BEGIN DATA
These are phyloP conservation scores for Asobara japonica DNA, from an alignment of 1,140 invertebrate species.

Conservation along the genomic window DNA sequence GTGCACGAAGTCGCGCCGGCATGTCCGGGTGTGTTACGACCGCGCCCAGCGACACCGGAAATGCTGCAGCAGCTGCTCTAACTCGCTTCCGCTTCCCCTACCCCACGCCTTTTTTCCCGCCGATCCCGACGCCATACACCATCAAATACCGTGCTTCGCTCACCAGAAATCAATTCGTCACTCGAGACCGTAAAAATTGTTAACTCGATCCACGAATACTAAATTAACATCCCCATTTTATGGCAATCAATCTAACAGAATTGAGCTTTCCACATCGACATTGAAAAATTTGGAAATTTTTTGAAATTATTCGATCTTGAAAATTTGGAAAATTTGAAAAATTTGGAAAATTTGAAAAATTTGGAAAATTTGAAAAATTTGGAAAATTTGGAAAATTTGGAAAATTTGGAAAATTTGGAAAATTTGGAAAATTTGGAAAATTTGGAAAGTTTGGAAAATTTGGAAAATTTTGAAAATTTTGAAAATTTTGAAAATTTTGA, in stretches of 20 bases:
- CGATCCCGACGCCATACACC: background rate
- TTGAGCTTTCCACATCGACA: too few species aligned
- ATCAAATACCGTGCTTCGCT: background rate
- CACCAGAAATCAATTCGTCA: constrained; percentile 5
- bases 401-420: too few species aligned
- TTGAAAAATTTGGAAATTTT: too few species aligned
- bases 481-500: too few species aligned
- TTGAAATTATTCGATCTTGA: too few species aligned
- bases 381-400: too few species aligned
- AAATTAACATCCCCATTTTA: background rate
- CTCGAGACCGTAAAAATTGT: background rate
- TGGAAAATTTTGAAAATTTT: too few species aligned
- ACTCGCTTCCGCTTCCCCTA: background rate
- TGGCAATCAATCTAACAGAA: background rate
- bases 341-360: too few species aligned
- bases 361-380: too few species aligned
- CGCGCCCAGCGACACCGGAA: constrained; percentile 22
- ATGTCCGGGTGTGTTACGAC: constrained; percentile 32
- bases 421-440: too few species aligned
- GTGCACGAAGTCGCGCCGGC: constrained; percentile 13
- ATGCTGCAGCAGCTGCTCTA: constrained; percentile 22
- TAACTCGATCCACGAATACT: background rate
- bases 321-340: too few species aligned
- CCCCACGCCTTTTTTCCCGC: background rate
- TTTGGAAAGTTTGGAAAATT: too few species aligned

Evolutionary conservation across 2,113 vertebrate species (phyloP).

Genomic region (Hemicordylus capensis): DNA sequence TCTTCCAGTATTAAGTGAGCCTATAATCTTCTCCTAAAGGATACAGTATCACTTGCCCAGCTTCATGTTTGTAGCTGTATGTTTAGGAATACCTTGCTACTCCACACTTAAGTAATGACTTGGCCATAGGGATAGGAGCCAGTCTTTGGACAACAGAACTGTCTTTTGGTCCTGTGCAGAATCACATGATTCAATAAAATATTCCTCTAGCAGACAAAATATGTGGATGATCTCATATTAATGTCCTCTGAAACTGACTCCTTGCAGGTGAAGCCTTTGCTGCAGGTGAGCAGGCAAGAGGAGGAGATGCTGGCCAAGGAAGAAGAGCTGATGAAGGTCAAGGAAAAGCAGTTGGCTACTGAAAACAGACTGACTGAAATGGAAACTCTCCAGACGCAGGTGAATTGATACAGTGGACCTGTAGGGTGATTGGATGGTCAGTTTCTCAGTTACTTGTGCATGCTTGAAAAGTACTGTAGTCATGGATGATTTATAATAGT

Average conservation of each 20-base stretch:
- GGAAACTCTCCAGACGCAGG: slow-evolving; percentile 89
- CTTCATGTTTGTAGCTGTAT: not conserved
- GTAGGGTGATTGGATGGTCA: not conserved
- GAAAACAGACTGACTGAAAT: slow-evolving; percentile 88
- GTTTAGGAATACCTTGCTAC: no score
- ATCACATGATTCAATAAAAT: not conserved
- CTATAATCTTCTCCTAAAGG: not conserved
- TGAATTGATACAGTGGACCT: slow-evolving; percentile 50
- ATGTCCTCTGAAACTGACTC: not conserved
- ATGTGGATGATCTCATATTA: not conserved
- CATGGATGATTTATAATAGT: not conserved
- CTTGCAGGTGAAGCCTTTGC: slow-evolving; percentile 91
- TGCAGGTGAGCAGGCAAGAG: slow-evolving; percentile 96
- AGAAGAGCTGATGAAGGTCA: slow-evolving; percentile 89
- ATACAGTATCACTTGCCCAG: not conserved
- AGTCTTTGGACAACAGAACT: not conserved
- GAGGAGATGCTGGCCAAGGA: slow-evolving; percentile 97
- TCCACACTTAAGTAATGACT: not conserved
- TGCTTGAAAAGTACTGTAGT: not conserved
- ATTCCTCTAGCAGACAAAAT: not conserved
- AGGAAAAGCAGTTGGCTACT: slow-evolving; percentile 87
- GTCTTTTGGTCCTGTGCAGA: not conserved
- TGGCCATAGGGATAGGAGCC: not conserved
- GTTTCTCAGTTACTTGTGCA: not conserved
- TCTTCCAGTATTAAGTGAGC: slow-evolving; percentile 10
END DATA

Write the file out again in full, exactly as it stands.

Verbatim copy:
These are phyloP conservation scores for Asobara japonica DNA, from an alignment of 1,140 invertebrate species.

Conservation along the genomic window DNA sequence GTGCACGAAGTCGCGCCGGCATGTCCGGGTGTGTTACGACCGCGCCCAGCGACACCGGAAATGCTGCAGCAGCTGCTCTAACTCGCTTCCGCTTCCCCTACCCCACGCCTTTTTTCCCGCCGATCCCGACGCCATACACCATCAAATACCGTGCTTCGCTCACCAGAAATCAATTCGTCACTCGAGACCGTAAAAATTGTTAACTCGATCCACGAATACTAAATTAACATCCCCATTTTATGGCAATCAATCTAACAGAATTGAGCTTTCCACATCGACATTGAAAAATTTGGAAATTTTTTGAAATTATTCGATCTTGAAAATTTGGAAAATTTGAAAAATTTGGAAAATTTGAAAAATTTGGAAAATTTGAAAAATTTGGAAAATTTGGAAAATTTGGAAAATTTGGAAAATTTGGAAAATTTGGAAAATTTGGAAAATTTGGAAAGTTTGGAAAATTTGGAAAATTTTGAAAATTTTGAAAATTTTGAAAATTTTGA, in stretches of 20 bases:
- CGATCCCGACGCCATACACC: background rate
- TTGAGCTTTCCACATCGACA: too few species aligned
- ATCAAATACCGTGCTTCGCT: background rate
- CACCAGAAATCAATTCGTCA: constrained; percentile 5
- bases 401-420: too few species aligned
- TTGAAAAATTTGGAAATTTT: too few species aligned
- bases 481-500: too few species aligned
- TTGAAATTATTCGATCTTGA: too few species aligned
- bases 381-400: too few species aligned
- AAATTAACATCCCCATTTTA: background rate
- CTCGAGACCGTAAAAATTGT: background rate
- TGGAAAATTTTGAAAATTTT: too few species aligned
- ACTCGCTTCCGCTTCCCCTA: background rate
- TGGCAATCAATCTAACAGAA: background rate
- bases 341-360: too few species aligned
- bases 361-380: too few species aligned
- CGCGCCCAGCGACACCGGAA: constrained; percentile 22
- ATGTCCGGGTGTGTTACGAC: constrained; percentile 32
- bases 421-440: too few species aligned
- GTGCACGAAGTCGCGCCGGC: constrained; percentile 13
- ATGCTGCAGCAGCTGCTCTA: constrained; percentile 22
- TAACTCGATCCACGAATACT: background rate
- bases 321-340: too few species aligned
- CCCCACGCCTTTTTTCCCGC: background rate
- TTTGGAAAGTTTGGAAAATT: too few species aligned

Evolutionary conservation across 2,113 vertebrate species (phyloP).

Genomic region (Hemicordylus capensis): DNA sequence TCTTCCAGTATTAAGTGAGCCTATAATCTTCTCCTAAAGGATACAGTATCACTTGCCCAGCTTCATGTTTGTAGCTGTATGTTTAGGAATACCTTGCTACTCCACACTTAAGTAATGACTTGGCCATAGGGATAGGAGCCAGTCTTTGGACAACAGAACTGTCTTTTGGTCCTGTGCAGAATCACATGATTCAATAAAATATTCCTCTAGCAGACAAAATATGTGGATGATCTCATATTAATGTCCTCTGAAACTGACTCCTTGCAGGTGAAGCCTTTGCTGCAGGTGAGCAGGCAAGAGGAGGAGATGCTGGCCAAGGAAGAAGAGCTGATGAAGGTCAAGGAAAAGCAGTTGGCTACTGAAAACAGACTGACTGAAATGGAAACTCTCCAGACGCAGGTGAATTGATACAGTGGACCTGTAGGGTGATTGGATGGTCAGTTTCTCAGTTACTTGTGCATGCTTGAAAAGTACTGTAGTCATGGATGATTTATAATAGT

Average conservation of each 20-base stretch:
- GGAAACTCTCCAGACGCAGG: slow-evolving; percentile 89
- CTTCATGTTTGTAGCTGTAT: not conserved
- GTAGGGTGATTGGATGGTCA: not conserved
- GAAAACAGACTGACTGAAAT: slow-evolving; percentile 88
- GTTTAGGAATACCTTGCTAC: no score
- ATCACATGATTCAATAAAAT: not conserved
- CTATAATCTTCTCCTAAAGG: not conserved
- TGAATTGATACAGTGGACCT: slow-evolving; percentile 50
- ATGTCCTCTGAAACTGACTC: not conserved
- ATGTGGATGATCTCATATTA: not conserved
- CATGGATGATTTATAATAGT: not conserved
- CTTGCAGGTGAAGCCTTTGC: slow-evolving; percentile 91
- TGCAGGTGAGCAGGCAAGAG: slow-evolving; percentile 96
- AGAAGAGCTGATGAAGGTCA: slow-evolving; percentile 89
- ATACAGTATCACTTGCCCAG: not conserved
- AGTCTTTGGACAACAGAACT: not conserved
- GAGGAGATGCTGGCCAAGGA: slow-evolving; percentile 97
- TCCACACTTAAGTAATGACT: not conserved
- TGCTTGAAAAGTACTGTAGT: not conserved
- ATTCCTCTAGCAGACAAAAT: not conserved
- AGGAAAAGCAGTTGGCTACT: slow-evolving; percentile 87
- GTCTTTTGGTCCTGTGCAGA: not conserved
- TGGCCATAGGGATAGGAGCC: not conserved
- GTTTCTCAGTTACTTGTGCA: not conserved
- TCTTCCAGTATTAAGTGAGC: slow-evolving; percentile 10